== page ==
Recently, the abusive ex-husband of one of our employees entered our facility and threatened the employee and several of her co-workers. No one was injured, but the employees are now looking to us to do something. Should we encourage employees who are victims of domestic violence to notify us if there’s a possibility of this kind of thing happening? If we suspect an employee is a domestic violence victim, what should we do? What sort of security or other help should we offer these employees? — Uneasy in San Francisco
We turned to Rebecca Speer for an answer to this challenging problem.
Your question addresses one of the most difficult issues an employer can face: the “spillover” of domestic violence into the workplace. Although domestic violence might seem a strictly personal or private problem, many employers will learn—as you have—that it can directly affect the workplace. Beyond its potential impact on an abused employee’s attendance, productivity, and well-being, domestic violence at times can raise significant safety concerns for an organization, leading an employer to ask: What must I do when I learn or suspect that an employee’s abusive partner has threatened the employee at work and, as in this case, other employees as well?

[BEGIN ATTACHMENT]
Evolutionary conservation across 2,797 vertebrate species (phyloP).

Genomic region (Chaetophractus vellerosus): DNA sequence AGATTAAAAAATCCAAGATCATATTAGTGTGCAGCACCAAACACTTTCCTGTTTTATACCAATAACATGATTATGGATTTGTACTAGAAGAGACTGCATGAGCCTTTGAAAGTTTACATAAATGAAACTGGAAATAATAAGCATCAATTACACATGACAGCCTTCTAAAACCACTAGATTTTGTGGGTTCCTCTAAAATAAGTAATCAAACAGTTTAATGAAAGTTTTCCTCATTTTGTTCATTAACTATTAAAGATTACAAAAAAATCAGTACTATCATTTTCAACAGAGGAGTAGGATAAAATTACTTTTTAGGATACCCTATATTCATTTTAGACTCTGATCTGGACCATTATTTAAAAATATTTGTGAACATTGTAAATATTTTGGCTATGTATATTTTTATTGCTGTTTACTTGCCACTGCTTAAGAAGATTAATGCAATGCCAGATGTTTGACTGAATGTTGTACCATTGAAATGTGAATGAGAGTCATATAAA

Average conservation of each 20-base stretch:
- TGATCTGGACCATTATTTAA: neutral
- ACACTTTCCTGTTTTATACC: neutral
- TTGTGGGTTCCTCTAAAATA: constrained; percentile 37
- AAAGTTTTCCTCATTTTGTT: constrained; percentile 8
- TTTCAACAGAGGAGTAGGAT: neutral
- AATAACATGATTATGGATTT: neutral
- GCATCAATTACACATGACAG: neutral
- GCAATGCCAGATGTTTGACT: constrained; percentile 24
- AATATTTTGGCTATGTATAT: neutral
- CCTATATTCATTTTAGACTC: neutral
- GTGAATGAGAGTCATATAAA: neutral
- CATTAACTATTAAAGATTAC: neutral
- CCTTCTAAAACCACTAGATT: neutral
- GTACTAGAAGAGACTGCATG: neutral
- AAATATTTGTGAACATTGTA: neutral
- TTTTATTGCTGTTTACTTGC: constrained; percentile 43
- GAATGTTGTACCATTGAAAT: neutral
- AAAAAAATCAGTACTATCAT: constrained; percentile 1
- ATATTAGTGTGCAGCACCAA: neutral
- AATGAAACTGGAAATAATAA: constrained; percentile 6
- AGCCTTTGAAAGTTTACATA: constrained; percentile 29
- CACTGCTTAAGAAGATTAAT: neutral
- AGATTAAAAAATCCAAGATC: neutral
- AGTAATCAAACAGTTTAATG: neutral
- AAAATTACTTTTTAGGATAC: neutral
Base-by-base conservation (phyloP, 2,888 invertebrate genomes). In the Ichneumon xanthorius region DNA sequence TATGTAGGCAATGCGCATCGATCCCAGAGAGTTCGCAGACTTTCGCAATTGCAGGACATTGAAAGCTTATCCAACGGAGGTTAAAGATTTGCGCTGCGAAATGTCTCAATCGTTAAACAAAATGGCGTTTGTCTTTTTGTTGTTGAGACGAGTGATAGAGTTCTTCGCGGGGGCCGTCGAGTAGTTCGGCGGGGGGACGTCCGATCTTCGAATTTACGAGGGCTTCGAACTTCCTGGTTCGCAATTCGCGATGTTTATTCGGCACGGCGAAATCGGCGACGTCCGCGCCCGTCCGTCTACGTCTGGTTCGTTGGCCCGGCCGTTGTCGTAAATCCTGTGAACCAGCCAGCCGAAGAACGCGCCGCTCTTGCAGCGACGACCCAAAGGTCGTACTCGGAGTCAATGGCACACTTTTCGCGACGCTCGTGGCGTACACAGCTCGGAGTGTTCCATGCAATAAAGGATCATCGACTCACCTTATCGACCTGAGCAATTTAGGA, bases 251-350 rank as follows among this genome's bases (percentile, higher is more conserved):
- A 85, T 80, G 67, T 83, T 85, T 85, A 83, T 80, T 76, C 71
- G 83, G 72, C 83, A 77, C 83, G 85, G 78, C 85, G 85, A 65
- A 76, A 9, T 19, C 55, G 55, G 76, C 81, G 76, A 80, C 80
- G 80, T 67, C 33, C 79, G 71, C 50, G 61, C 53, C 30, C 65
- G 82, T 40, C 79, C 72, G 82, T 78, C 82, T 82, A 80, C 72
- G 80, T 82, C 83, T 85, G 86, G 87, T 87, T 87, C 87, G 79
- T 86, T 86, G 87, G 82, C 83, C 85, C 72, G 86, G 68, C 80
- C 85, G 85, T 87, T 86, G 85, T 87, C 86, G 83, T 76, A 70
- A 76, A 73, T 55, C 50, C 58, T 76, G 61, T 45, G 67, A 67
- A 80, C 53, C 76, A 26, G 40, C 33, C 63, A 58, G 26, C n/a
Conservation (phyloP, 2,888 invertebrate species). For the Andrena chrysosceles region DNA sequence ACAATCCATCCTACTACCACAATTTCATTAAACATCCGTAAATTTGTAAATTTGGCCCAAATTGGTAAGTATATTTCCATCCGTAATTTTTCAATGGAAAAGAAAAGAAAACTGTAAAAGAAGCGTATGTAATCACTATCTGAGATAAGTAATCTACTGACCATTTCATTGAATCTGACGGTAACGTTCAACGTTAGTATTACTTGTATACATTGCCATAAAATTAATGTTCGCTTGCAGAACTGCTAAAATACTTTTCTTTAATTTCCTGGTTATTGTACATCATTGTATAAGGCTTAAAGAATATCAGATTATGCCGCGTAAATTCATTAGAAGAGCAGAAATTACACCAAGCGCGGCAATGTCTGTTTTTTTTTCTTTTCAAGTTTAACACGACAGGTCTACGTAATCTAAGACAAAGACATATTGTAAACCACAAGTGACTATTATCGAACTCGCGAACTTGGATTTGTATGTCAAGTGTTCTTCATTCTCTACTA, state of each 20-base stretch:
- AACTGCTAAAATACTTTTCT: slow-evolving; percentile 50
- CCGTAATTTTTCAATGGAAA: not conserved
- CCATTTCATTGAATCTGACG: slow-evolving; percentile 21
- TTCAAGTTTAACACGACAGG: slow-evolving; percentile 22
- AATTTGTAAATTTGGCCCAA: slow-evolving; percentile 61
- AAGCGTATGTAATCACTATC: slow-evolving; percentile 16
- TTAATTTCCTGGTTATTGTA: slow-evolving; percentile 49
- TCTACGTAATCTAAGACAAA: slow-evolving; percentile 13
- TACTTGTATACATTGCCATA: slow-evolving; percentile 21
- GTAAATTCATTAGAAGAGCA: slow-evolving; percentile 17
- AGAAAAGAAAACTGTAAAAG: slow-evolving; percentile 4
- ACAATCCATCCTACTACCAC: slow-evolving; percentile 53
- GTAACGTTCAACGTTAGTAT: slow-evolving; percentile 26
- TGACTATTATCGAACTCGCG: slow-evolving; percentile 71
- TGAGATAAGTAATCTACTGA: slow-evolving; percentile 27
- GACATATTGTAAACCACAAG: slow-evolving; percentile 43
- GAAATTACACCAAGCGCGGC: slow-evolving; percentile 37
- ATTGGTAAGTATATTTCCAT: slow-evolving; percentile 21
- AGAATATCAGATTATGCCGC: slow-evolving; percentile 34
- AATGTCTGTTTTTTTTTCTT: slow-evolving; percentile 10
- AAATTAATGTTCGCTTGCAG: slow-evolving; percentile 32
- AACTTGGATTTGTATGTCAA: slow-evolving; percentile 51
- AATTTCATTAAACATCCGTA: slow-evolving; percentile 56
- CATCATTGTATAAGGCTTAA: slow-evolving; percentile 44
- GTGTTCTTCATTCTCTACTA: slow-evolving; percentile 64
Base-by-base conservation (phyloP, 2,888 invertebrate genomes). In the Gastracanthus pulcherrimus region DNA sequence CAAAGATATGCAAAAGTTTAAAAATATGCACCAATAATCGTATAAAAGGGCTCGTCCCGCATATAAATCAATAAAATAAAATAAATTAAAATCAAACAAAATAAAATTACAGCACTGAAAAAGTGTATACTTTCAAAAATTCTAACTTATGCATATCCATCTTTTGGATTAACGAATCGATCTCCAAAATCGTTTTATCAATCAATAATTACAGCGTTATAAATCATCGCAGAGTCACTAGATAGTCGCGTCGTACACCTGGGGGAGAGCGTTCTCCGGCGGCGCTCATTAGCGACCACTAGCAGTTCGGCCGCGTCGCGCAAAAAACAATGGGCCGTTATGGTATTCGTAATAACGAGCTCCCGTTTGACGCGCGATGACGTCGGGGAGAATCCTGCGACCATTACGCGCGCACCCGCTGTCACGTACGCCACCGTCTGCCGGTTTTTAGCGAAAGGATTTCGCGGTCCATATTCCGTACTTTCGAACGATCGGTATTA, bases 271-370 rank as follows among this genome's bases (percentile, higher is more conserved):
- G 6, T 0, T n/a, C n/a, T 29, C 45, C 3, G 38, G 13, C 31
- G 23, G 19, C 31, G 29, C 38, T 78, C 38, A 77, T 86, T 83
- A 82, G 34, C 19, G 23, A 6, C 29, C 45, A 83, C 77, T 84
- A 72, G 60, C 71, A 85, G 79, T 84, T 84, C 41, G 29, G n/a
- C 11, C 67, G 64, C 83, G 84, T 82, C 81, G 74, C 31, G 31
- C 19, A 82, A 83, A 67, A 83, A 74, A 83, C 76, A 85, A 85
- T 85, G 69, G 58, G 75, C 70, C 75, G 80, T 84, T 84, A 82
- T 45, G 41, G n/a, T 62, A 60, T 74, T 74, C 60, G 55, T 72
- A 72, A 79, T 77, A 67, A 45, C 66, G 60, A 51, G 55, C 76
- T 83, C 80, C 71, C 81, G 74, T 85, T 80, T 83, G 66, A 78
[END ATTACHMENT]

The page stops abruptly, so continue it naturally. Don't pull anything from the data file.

Although the inherent complexity of domestic violence situations precludes a rote approach, several principles can help guide you through these often murky and even treacherous waters. Here are a few things to keep in mind:
You Are Not Alone
As an employer faced with the workplace effects of domestic violence, you’re not alone. Millions of people— predominantly women—are beaten by intimate partners each year, and this violence can follow them straight to work. Seventy-five percent of battered women responding to one survey reported that their abusers regularly threatened them at work, either in person or by telephone. According to a U.S. Department of Justice study, each year approximately 18,700 violent events in the workplace are committed by a victim’s current or former spouse, partner, or boyfriend/girlfriend.
As these figures suggest, the workplace is often an abuser’s most accessible venue for oppression, intimidation, and violence, especially when the abused partner attempts to leave the relationship. Many times, the office is the one place the abuser can count on finding his or her victim.